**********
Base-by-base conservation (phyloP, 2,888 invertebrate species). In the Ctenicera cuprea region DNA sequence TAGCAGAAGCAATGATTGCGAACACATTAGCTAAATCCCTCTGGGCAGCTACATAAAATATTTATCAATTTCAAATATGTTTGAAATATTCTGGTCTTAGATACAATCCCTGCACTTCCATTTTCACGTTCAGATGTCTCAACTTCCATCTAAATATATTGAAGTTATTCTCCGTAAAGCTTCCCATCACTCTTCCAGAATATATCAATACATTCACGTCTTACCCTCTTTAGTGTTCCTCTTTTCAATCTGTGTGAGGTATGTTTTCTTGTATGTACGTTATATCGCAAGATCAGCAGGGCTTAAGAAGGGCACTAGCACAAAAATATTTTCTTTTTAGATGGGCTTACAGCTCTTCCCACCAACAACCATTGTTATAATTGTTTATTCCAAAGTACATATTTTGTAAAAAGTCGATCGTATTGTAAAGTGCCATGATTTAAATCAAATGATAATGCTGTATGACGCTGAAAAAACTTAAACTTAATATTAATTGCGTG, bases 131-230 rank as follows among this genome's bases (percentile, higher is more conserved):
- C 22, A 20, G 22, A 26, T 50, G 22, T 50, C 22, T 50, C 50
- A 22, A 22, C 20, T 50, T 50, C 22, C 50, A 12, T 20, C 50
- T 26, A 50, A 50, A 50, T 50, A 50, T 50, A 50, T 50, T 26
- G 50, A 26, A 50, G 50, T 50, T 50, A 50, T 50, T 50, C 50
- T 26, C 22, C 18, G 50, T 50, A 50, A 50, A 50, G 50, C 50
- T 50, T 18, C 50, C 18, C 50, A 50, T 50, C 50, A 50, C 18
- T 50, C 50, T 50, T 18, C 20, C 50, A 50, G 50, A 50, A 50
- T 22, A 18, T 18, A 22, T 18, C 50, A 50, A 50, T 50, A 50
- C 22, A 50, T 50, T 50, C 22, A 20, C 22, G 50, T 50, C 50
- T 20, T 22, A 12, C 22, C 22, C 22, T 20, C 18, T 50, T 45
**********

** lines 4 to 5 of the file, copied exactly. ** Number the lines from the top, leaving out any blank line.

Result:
- T 26, A 50, A 50, A 50, T 50, A 50, T 50, A 50, T 50, T 26
- G 50, A 26, A 50, G 50, T 50, T 50, A 50, T 50, T 50, C 50